2021-0892791I7 Paragraph 94(3)(f) election
Please note that the following document, although believed to be correct at the time of issue, may not represent the current position of the CRA. Prenez note que ce document, bien qu'exact au moment émis, peut ne pas représenter la position actuelle de l'ARC.
Principal Issues: 1. Can a paragraph 94(3)(f) election be filed by a non-resident trust whose activities are being examined by the CRA, and if so, in what manner? 2. Would a non-resident trust be prevented from filing a return of income that includes a paragraph 94(3)(f) election if an assessment has already been issued for the first taxation year in which it was a deemed by subsection 94(3) to be a resident in Canada?
Position: 1. Yes. The criteria of paragraph 94(3)(f) must be met. In that regard, the election must be filed by the taxpayer with the (initial) income tax return for a taxation year to be valid, i.e., it cannot be filed on its own separately 2. If a valid election is filed with a return of income for a taxation year that has not yet been assessed, the Minister must examine the return under subsection 152(1) and assess the taxation year accordingly. If the election is filed with a return of income for a taxation year that has already been assessed under subsection 152(7), the Minister has the discretion to reassess the taxation year under subsection 152(4).
Reasons: 1. As required by paragraph 94(3)(f) and paragraph (c) of the definition of "electing trust" in subsection 94((1) of the Act. 2. The Minister has the discretion to reassess a taxpayer under subsection 152(4) unless the legislation prevents such a reassessment. For example, the Minister may not generally issue a reassessment where the normal reassessment period of a taxation year has expired unless one of the exceptions in subsection 152(4) is met. However, if the Minister exercises her discretion not to reassess in a manner that reflects the information provided by a taxpayer in a return of income, her decision would have to be well supported.
Section: 150, 152(1), (4) and (7); 94(3)(f)
Field Audit Support Section III HEADQUARTERS
Audit Division Income Tax Rulings
High Net Worth Compliance Directorate Directorate
Compliance Programs Branch Julia Clarkson
c/o Maria Goldmaker
Acceptance of a paragraph 94(3)(f) election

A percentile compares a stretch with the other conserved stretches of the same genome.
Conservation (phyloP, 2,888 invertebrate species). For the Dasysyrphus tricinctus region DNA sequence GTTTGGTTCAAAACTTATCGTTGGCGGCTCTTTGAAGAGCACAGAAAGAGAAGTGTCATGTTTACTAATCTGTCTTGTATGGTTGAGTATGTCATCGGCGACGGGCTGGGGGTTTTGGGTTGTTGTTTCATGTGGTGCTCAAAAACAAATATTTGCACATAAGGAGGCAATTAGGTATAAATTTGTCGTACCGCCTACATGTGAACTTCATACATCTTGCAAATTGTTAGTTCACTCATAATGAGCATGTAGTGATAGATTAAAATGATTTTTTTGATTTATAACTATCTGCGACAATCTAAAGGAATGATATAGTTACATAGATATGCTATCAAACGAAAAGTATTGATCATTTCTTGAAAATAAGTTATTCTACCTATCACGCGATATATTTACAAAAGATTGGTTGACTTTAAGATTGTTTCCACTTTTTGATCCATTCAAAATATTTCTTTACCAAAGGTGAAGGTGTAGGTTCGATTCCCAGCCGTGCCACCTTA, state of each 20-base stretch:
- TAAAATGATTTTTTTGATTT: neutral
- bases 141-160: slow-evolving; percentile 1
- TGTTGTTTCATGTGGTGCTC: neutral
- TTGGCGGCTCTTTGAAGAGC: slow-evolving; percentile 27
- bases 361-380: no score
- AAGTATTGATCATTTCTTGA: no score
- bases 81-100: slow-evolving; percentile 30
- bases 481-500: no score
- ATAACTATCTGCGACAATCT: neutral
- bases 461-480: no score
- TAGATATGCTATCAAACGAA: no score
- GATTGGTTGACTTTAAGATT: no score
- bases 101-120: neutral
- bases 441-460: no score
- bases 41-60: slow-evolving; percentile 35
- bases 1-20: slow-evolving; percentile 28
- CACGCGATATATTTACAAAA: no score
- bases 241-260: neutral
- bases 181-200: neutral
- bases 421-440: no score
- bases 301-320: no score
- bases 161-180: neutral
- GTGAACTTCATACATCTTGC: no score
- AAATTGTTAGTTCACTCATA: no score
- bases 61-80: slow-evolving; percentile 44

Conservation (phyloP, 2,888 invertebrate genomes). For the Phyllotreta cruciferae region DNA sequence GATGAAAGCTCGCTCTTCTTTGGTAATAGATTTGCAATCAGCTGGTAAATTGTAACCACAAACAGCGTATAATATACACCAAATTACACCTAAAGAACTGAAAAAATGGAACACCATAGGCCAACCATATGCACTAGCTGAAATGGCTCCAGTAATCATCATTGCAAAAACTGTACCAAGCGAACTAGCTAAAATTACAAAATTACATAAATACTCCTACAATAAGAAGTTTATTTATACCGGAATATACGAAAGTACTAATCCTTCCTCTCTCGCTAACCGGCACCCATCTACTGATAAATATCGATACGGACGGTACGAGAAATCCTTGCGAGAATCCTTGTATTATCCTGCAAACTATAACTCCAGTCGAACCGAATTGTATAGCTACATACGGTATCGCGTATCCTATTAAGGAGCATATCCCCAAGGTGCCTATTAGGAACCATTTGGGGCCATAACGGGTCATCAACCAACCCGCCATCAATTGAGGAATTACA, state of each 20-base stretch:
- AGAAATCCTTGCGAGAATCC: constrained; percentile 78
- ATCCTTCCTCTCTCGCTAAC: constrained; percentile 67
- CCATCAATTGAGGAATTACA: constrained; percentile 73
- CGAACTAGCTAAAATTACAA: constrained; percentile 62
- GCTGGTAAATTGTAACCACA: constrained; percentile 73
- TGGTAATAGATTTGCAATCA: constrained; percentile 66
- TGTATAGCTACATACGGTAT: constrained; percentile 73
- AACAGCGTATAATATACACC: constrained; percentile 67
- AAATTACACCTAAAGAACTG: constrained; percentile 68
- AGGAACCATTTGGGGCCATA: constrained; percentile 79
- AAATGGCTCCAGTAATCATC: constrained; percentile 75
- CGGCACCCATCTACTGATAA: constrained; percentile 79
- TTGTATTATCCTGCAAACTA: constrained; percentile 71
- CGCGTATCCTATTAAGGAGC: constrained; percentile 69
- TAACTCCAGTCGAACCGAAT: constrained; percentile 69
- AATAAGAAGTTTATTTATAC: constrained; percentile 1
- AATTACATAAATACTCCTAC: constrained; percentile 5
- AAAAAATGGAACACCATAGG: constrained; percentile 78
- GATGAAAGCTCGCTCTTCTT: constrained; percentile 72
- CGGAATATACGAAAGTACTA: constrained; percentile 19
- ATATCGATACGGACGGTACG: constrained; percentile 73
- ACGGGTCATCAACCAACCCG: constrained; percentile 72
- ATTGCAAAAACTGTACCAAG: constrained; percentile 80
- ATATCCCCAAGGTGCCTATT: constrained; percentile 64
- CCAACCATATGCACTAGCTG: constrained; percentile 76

All statutory references in this document are to the Income Tax Act, R.S.C. 1985, (5th Suppl.) c.1, as amended (the “Act”), unless stated otherwise.
We are replying to your request for our views on whether a non-resident trust, deemed by subsection 94(3) to be a resident of Canada, is prevented from filing a paragraph 94(3)(f) election in certain circumstances. We apologize for our delay in responding.
In your enquiry, you describe a situation where the CRA has started examining the activity of a non-resident trust that has never filed a Canadian return of income and that has not previously been assessed or considered a taxpayer under the Act. As a result of its efforts, the CRA concludes that the non-resident trust is a deemed resident trust under subsection 94(3). You would like to know if, given the CRA’s examination, the non-resident trust is still able to make an election under paragraph 94(3)(f) for its “first taxation year,” (endnote 1) and if so, in what form it can be made.
Further, you describe a situation where the Minister determines that a non-resident trust is deemed by section 94 to be a resident of Canada for a particular taxation year (the “initial taxation year”) for which a return of income has not been filed, but an assessment has been made for that initial taxation year under subsection 152(7). You wish to know whether the Minister is obligated to accept the income tax return and election under paragraph 94(3)(f) for the initial taxation year, despite the fact that it has already been assessed.
Filing a valid subsection 94(3)(f) election
Under the circumstances described in subsection 94(3), paragraph 94(3)(a) will cause a non-resident trust to be deemed to be resident in Canada throughout a particular taxation year for the purposes of computing its income for that taxation year, among other things.
Paragraph 94(3)(f) provides the deemed resident trust with the option of making an election to deem a “non-resident portion trust” to be created that would be deemed to hold the non-resident portion of the taxpayer’s property. Such an election essentially enables the taxpayer (the electing trust) to reduce income that is taxable in Canada.